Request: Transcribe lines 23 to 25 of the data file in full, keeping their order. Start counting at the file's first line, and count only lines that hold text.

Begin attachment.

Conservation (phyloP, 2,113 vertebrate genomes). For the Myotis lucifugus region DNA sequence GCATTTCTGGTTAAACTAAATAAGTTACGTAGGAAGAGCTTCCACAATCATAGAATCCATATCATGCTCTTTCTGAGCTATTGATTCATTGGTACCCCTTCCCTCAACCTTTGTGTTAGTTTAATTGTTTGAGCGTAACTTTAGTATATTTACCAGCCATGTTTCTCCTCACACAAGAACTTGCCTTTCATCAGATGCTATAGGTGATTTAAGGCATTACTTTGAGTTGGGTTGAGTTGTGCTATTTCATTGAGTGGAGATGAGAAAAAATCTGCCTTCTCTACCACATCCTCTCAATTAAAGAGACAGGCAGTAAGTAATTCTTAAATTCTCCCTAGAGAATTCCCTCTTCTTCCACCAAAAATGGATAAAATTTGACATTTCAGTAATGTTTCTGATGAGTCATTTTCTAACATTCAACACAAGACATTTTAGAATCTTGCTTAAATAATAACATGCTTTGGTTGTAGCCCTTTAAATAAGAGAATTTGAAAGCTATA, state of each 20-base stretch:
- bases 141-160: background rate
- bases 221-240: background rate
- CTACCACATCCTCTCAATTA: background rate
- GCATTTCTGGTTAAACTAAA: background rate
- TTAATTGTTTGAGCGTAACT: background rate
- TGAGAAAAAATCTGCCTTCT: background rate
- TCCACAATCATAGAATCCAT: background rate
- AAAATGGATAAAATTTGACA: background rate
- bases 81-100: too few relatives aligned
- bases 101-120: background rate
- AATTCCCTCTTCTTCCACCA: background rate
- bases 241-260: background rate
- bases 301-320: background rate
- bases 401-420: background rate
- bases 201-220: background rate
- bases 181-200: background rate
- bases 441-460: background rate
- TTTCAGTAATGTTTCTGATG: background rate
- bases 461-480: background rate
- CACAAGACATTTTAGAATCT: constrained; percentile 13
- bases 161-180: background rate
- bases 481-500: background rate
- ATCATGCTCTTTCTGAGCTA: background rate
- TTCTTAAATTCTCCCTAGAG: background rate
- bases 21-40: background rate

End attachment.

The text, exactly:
- bases 481-500: background rate
- ATCATGCTCTTTCTGAGCTA: background rate
- TTCTTAAATTCTCCCTAGAG: background rate